The authors say the study, published JAMA Network , should raise concern since misrepresentation and the failure to follow key health and safety measures could intensify this fall’s COVID-19 resurgence and potentially affect the spread of other infectious diseases.
“COVID-19 safety measures can certainly be burdensome, but they work,” Andrea Gurmankin Levy, professor of social sciences at Middlesex Community College in Connecticut, said in a news release on the investigation into COVID-19 misrepresentation . “When people are dishonest about their COVID-19 status or what precautions they are taking, it can increase the spread of disease in their community. For some people, particularly before we had COVID vaccines, that can mean death.”
Read the full story here.
COVID-19 outbreak among 97 inmates at Mission Institution
Nearly 100 inmates of Mission Institution have tested positive for COVID-19.
The prison in eastern Fraser Valley — which has a capacity of 324 inmates in its medium-security section — announced the outbreak among at least 97 inmates on Wednesday.
The Correctional Service of Canada says it is closely monitoring the situation and putting in place measures to minimize the spread of the virus in the jail.
The positive results came from both rapid and PCR tests among staff and inmates.
“This is an evolving situation and we continue to apply and reinforce infection prevention and control measures to prevent and contain the spread of COVID-19,” said the service in the notice.
Staff are wearing PPE and inmates are provided medical masks and encouraged to wear them when they’re not in their cells. Ramped-up cleaning and disinfection is also under way, said the correctional service.
Inmates began being offered vaccines in January 2021, and boosters are also on offer. Everyone entering Mission Institution is screened, and scheduled visits may be affected by the outbreak.
— Joseph Ruttle
Ottawa police plagued by infighting, insurrection against chief during Freedom Convoy: Inquiry
The chair of the committee overseeing Ottawa’s police says there was “constant” infighting within the force that hampered its ability to deal with the Freedom Convoy protests and undermined Chief Peter Sloly’s authority.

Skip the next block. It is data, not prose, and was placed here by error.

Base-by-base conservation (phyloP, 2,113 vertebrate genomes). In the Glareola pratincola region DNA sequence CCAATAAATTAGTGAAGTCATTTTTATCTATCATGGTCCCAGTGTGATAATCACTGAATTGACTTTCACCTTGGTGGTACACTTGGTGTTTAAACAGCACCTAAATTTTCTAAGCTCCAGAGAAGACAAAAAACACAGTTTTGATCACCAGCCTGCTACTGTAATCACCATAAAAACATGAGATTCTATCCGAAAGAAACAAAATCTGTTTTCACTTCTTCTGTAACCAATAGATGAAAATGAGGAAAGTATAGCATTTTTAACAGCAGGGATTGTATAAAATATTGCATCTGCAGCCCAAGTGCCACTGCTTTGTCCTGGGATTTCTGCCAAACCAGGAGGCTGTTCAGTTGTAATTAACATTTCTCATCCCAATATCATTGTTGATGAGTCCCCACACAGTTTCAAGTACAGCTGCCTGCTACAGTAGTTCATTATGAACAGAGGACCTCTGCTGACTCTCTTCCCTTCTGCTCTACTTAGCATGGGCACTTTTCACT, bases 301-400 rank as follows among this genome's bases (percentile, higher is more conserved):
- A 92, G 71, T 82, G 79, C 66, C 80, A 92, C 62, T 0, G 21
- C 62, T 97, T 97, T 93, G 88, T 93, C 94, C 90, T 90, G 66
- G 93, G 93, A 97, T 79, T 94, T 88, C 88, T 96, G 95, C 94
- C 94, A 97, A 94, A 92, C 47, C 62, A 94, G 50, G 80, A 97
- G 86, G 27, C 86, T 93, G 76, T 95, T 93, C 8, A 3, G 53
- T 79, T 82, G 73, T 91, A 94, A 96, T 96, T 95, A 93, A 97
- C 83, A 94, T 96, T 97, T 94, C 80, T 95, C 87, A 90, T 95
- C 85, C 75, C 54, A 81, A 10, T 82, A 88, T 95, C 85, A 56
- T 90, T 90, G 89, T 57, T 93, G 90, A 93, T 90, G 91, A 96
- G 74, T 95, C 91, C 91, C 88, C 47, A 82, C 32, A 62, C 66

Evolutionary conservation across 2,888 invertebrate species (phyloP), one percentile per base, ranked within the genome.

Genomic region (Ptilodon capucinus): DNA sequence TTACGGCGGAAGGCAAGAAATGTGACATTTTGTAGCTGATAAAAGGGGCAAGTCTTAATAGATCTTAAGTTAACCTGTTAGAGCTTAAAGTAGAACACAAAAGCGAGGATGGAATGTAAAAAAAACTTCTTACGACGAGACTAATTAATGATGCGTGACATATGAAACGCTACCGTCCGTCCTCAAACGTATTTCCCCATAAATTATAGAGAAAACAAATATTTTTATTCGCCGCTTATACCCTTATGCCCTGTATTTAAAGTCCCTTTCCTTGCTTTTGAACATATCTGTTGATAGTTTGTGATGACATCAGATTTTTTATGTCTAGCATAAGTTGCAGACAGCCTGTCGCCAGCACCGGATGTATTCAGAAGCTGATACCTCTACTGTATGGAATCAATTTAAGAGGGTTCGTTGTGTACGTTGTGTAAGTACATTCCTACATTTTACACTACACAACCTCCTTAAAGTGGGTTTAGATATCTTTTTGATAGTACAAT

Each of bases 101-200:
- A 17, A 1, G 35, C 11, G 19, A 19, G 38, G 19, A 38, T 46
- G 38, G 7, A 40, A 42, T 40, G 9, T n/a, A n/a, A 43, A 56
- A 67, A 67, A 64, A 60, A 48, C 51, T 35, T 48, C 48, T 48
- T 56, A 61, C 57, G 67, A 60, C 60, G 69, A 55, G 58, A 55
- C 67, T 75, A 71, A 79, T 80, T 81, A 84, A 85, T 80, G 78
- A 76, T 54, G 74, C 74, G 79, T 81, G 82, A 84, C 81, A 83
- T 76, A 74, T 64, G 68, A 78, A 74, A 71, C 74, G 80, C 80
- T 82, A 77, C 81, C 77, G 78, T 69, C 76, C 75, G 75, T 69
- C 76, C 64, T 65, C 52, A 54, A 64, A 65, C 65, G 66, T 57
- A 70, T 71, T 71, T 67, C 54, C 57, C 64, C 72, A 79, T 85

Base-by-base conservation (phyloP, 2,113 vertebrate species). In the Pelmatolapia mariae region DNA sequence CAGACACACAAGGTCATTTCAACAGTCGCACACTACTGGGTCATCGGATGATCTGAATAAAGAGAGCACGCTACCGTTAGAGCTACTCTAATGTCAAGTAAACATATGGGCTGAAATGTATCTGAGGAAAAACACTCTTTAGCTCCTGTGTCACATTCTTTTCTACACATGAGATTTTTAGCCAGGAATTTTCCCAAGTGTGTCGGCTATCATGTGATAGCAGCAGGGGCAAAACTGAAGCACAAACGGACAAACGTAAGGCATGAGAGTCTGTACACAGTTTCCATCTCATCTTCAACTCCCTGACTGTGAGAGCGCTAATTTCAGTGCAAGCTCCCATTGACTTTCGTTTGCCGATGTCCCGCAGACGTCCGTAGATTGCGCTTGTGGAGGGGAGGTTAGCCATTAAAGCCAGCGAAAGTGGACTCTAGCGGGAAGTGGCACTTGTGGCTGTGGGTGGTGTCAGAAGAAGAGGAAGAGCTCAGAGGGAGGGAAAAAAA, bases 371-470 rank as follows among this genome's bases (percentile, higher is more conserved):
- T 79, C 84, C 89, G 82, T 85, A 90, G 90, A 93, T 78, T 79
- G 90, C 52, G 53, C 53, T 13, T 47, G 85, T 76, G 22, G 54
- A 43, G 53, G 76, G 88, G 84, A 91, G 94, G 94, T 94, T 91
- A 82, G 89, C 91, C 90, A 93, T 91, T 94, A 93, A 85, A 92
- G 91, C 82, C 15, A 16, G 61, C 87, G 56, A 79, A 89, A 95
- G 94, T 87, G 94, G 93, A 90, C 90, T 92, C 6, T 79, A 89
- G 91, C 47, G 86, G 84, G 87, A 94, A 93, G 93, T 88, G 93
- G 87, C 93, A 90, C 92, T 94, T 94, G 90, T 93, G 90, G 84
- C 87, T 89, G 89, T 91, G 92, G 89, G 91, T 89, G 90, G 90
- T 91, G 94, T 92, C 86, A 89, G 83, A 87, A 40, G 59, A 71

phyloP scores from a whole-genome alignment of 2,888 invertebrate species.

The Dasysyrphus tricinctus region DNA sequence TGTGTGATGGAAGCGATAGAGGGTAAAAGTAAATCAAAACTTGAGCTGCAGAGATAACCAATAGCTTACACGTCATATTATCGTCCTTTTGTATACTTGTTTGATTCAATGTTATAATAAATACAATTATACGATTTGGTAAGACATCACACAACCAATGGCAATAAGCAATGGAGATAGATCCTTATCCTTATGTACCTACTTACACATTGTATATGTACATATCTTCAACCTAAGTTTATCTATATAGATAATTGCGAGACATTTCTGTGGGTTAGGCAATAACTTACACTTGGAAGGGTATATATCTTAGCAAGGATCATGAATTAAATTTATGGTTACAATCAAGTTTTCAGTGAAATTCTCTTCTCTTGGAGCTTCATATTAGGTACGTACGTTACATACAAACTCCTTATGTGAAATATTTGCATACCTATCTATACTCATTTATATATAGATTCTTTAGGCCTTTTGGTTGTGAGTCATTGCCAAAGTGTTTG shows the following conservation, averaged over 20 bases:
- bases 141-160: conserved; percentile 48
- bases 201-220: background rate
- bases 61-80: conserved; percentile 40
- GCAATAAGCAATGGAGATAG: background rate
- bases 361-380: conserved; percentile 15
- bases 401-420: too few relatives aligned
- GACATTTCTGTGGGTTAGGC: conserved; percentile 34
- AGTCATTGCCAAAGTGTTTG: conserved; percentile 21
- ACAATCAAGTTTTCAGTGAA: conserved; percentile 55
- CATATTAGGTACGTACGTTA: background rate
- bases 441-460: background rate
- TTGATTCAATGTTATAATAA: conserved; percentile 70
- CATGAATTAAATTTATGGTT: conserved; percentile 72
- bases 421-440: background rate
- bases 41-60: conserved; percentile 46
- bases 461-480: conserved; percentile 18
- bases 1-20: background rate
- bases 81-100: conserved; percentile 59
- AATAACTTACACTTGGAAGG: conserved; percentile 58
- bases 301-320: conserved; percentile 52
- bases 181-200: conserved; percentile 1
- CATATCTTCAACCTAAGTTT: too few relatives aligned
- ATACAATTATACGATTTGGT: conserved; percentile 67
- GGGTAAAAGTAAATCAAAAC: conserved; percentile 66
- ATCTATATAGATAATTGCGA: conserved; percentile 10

The infighting within the Ottawa Police Service got so bad that it caused an operation to take down a blockade in the core of downtown to be called off even though 400 officers were ready to move in, Diane Deans told the Public Order Emergency Commission on Wednesday.
But Deans, who is also a city councillor, also testified that in the days leading up to the convoy’s arrival in Ottawa on Jan. 29, Sloly reassured city councillors that protesters would only stay for the weekend despite receiving intelligence from provincial police that they planned on staying longer.
The commission’s mandate is to determine if the federal government met the legal threshold to invoke the exceptional powers contained in the Emergencies Act in February to end the protest against COVID public health measures.
Read the full story here.
National public health eyeing COVID-19 variant evolution as fall resurgence looms
The national public health agency is preparing for “worst-case scenario” COVID-19 variants that can evade immunity, Canada’s top doctor told members of Parliament Tuesday, as early signs point to a fall resurgence of the virus.
At the House of Commons health committee, Chief Public Health Officer Dr. Theresa Tam said the Public Health Agency of Canada is keeping a particularly careful eye on the evolution of Omicron variants, which are the most common subvariants in the country, along with any new mutations.
“We haven’t detected any very extraordinary appearances as yet, but that is a scenario that we’re planning ahead for,” Tam said during her virtual appearance at the committee.
Read the full story here.
— The Canadian Press
Court upholds suspension of doctor who gave COVID vaccine exemption to high-risk patient
An Ontario court has upheld the suspension of a doctor who allegedly gave a COVID vaccine exemption to a patient at high risk from the virus, casting aside an argument that the province’s medical regulator impeded her freedom of expression.